No-Fault Divorce Update: Making Divorce as Amicable as Possible
6th Jul 2021
Let’s be honest, divorce is something that none of us really wants to think about. It is something that happens to other people, not to you and your spouse. But what if the unthinkable does happen? How do you cope with everything, while dealing with the legal aspects of a divorce when you know relatively little about the process or how long it will take?
The Government has been asking this very question and has come up with a number of changes to matrimonial law to make divorce as amicable as possible for both parties.
In June 2020, the Government announced that, after a long period of consultation, there would be new laws put in place to ease the process for couples seeking to divorce. It was widely believed that the legal system surrounding divorce and separation was out of date. If sympathetically revised, then the risk of acrimonious separations and protracted legal battles between partners could be minimised.
In implementing a no-fault divorce framework, greater emphasis would be placed upon resolving a couple’s future arrangements. This should lead to improved settlements with regard to access to children, and the financial elements of the process. Wording in the legislation would be simplified and would use ‘Plain English’ to describe the stages of the divorce, eliminating much of the historical confusion.
The existing legislation required a specified reason for a marriage to be dissolved. These included adultery, desertion or unreasonable behaviour. However, with the newly revised legislation, the notion of assigning fault is to be removed, as is the clause regarding a five year wait. With the procedure simplified, solicitors and the couples they advise will be able to focus on the practical aspects of the divorce and family separation, removing the often onerous task of proving or agreeing which of the parties was at fault.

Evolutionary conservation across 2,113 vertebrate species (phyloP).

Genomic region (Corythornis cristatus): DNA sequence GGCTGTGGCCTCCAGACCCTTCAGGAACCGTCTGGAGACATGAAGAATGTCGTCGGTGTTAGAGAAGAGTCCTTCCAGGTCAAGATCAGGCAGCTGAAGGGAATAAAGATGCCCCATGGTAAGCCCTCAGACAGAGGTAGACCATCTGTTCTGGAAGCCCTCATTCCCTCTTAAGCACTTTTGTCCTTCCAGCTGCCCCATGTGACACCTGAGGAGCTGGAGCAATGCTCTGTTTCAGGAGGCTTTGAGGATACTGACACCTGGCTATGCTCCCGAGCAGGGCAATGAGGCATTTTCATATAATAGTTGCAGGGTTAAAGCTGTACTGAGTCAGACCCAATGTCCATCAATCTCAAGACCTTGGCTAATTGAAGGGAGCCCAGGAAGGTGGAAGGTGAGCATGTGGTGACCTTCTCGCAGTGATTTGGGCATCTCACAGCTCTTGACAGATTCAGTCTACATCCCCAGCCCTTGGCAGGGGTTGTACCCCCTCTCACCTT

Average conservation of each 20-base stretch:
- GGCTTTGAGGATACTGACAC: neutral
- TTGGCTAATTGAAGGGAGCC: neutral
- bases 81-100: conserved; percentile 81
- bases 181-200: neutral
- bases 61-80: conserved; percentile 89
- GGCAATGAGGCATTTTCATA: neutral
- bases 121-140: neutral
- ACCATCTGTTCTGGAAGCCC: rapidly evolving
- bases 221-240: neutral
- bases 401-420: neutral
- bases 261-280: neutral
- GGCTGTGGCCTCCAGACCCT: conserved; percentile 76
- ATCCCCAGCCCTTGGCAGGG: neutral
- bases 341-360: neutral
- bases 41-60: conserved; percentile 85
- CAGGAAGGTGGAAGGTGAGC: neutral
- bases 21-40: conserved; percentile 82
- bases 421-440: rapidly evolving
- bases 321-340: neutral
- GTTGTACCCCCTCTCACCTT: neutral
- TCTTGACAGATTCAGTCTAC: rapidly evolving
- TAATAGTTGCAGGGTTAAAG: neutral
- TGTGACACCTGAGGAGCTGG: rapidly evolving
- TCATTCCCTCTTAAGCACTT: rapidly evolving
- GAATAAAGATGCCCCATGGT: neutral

It has now been announced that this new legislation shall come into force in April 2022, as it required a lead-in period during which solicitors, parties to the process and the courts are given time to adjust to the new legislation.
If you are considering divorce and have exhausted all other options with your spouse such as counselling and reconciliation, then your next step may be to consult a solicitor who specialises in family law. They will be able to give you a better idea as to how to initiate the process, factors you need to consider and how long the process may take.
Many solicitors offer an initial consultation before you take this first step so that they can understand your situation more clearly, and advise you accordingly. This is clearly a big decision for anyone and requires considerable thought and the advice of an experienced professional.
This long-overdue revision of the divorce legislation has been welcomed by many legal firms and by the Law Society. It is hoped that by encouraging an atmosphere of cooperation between couples and removing the need to find fault in the breakdown of a marriage, an inherently stressful process will become less acrimonious.
This should enable couples to undertake the process in an atmosphere of resolution and with a sense of moving forward – particularly where the family has the future care and welfare of children to consider. Updated and compassionate divorce and separation laws will help families to create a new reality for themselves and their children and, as such, have been widely welcomed.
If you require any information or advice, please don’t hesitate to contact Victoria Richardson at Victoria.firstname.lastname@example.org